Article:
Seize the moment.  Proclaim hope and act with love.  If in exile, make a new home.  Grow where you are, and maintain hope for all life, including branches which for now may be separated from their roots.  Live generously and celebrate, even in the shadow of threat and death.  It may seem like a dark day, but God is always working, and we can always choose to act hopefully with generous love.

"When you search for me, you will find me; if you seek me with all your heart, I will let you find me, says the Lord."



Audio podcast:  Listen to an audio podcast of the most recent Morning Reflections from today and the past week.  Click the following link:
Morning Reflection Podcasts

About Morning Reflections
"Morning Reflections" is a brief thought about the scripture readings from the Daily Office of Morning and Evening Prayer according to the practice found in the Book of Common Prayer of the Episcopal Church.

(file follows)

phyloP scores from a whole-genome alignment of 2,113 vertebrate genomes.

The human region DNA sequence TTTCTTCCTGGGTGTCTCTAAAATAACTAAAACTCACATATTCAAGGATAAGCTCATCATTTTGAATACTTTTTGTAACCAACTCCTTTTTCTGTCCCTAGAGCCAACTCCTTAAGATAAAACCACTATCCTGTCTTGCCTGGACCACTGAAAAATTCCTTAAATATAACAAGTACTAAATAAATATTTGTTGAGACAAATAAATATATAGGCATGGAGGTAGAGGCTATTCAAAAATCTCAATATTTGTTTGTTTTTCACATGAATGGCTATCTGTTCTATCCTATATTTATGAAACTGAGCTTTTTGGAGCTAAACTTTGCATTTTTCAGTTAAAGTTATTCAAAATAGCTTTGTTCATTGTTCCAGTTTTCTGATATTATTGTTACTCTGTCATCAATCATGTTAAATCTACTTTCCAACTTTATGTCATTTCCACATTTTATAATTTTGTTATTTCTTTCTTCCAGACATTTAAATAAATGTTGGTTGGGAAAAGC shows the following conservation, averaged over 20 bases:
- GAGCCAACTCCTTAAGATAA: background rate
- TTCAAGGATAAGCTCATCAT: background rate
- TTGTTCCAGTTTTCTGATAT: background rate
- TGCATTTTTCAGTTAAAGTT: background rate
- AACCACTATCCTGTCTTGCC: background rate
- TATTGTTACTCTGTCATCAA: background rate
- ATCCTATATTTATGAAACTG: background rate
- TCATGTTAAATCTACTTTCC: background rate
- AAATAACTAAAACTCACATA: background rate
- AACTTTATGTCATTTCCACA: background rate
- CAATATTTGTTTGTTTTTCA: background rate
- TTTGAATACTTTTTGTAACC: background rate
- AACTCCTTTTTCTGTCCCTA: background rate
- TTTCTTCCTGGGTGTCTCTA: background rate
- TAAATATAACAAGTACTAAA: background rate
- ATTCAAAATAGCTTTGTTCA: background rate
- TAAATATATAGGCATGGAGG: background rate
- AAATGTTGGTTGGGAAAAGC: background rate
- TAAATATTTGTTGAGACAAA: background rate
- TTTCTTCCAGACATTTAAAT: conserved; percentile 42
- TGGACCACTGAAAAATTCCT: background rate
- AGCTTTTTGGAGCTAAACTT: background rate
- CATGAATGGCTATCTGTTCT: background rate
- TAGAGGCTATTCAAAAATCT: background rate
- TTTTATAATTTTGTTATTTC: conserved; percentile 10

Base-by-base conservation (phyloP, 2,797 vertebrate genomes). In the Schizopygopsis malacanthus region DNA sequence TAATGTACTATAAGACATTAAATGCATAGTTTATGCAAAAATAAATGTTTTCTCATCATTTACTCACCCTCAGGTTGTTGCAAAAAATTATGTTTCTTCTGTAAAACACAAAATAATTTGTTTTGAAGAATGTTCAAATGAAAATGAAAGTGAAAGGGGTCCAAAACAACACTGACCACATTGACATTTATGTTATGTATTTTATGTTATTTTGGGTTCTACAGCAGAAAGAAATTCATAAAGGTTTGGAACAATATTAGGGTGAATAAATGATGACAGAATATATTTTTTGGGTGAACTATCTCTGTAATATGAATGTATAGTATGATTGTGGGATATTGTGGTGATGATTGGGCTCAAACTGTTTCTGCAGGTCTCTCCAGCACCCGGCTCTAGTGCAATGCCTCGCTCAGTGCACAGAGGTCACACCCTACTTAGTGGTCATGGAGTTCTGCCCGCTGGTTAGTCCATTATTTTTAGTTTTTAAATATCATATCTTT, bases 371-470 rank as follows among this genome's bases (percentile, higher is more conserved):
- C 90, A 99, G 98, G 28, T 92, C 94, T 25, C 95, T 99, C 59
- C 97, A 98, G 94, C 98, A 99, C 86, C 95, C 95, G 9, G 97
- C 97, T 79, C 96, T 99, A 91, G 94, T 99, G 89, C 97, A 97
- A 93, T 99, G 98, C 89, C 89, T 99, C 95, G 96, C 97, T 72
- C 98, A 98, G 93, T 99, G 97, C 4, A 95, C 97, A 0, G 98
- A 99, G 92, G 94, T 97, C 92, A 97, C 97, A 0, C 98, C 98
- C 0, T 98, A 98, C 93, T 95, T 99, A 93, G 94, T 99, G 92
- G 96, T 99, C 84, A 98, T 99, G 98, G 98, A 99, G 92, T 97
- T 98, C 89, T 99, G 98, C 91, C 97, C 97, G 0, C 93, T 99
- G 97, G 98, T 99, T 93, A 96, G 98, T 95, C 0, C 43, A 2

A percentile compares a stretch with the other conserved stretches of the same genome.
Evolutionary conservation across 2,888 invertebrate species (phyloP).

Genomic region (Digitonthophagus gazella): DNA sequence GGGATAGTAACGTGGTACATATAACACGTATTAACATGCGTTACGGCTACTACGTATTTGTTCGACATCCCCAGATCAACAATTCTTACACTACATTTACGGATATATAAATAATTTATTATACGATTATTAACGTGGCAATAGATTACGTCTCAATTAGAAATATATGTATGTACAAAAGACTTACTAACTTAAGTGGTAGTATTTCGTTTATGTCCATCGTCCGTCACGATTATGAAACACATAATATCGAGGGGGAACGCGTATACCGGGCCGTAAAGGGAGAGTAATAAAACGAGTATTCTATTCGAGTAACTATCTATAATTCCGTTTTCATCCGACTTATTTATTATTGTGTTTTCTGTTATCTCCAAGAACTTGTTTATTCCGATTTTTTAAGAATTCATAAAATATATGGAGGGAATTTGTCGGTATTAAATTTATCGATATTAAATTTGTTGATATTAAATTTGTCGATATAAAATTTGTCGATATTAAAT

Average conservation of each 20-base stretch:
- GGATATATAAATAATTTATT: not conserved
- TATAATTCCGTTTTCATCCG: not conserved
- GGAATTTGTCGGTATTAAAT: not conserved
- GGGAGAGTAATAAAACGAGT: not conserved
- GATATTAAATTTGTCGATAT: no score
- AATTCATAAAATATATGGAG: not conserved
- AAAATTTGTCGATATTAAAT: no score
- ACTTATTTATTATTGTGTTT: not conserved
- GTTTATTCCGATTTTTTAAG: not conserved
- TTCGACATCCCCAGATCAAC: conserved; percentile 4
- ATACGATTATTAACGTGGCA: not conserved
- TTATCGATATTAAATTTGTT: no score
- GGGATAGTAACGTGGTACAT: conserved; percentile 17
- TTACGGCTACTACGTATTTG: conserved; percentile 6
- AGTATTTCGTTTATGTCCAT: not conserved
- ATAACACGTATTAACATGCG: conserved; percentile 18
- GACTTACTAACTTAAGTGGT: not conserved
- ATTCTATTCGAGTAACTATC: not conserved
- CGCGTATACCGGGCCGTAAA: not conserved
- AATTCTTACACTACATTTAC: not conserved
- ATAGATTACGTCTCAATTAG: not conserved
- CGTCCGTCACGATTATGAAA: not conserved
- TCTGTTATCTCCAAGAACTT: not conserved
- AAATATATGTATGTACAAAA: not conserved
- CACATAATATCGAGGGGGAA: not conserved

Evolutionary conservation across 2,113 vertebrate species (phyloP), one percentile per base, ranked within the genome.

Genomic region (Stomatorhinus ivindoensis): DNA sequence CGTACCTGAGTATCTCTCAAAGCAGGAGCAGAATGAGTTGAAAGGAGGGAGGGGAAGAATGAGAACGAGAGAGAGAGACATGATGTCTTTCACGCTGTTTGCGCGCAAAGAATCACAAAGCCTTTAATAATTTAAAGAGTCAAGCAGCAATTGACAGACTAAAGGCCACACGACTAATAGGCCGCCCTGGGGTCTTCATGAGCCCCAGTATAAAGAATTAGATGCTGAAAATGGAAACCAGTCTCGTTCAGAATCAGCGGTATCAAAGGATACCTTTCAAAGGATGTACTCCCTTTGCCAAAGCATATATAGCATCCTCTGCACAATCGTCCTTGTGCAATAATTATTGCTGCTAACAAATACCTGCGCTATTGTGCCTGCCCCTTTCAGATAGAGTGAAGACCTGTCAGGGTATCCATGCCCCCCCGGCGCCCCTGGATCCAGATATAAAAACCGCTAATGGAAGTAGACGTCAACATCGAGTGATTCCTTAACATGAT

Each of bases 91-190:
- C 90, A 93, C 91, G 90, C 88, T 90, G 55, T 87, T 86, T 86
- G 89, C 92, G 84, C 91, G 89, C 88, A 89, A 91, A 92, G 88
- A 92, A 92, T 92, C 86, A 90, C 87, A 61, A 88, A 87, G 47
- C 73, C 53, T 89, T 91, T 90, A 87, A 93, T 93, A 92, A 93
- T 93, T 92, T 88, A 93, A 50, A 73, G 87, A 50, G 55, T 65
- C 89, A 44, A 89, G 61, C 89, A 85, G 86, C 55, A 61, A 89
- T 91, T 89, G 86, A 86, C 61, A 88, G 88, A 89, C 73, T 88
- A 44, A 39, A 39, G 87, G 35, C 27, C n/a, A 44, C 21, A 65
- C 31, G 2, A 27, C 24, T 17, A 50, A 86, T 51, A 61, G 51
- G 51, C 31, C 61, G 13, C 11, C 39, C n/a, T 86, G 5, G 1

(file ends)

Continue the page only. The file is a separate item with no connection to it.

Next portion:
Morning Prayer begins on p. 80 of the Book of Common Prayer.
Evening Prayer begins on p. 117
An online resource for praying the Daily Office is found at -- Click for online Daily Office
Another form of the office from Phyllis Tickle's "Divine Hours" is available on our partner web site at this location -- --  Click for Divine Hours

Discussion Blog:  To comment on today's reflection or readings, go to, or click here for Lowell's blog find today's reading, click "comment" at the bottom of the reading, and post your thoughts.

The Mission of St. Paul's Episcopal Church
is to explore and celebrate
God's infinite grace, acceptance, and love.

See our Web site at

Our Rule of Life: 
We aspire to...
    worship weekly
    pray daily
    learn constantly
    serve joyfully 
    live generously.

Lowell Grisham, Rector
St. Paul's Episcopal Church
Fayetteville, Arkansas


At 7:58 PM, Anonymous janet said...

Lent thirty-three

Perfume fills the air
Could they know what was to come
Feet nailed to a tree

At 4:33 AM, Blogger NaNi said...

I am sorry to say you that...
Really slow and boring post dude...


At 7:41 AM, Blogger Lowell said...

I'd have to agree with you. The reflection last Friday was a dull one.

If you are still reading, try today's. I liked it better.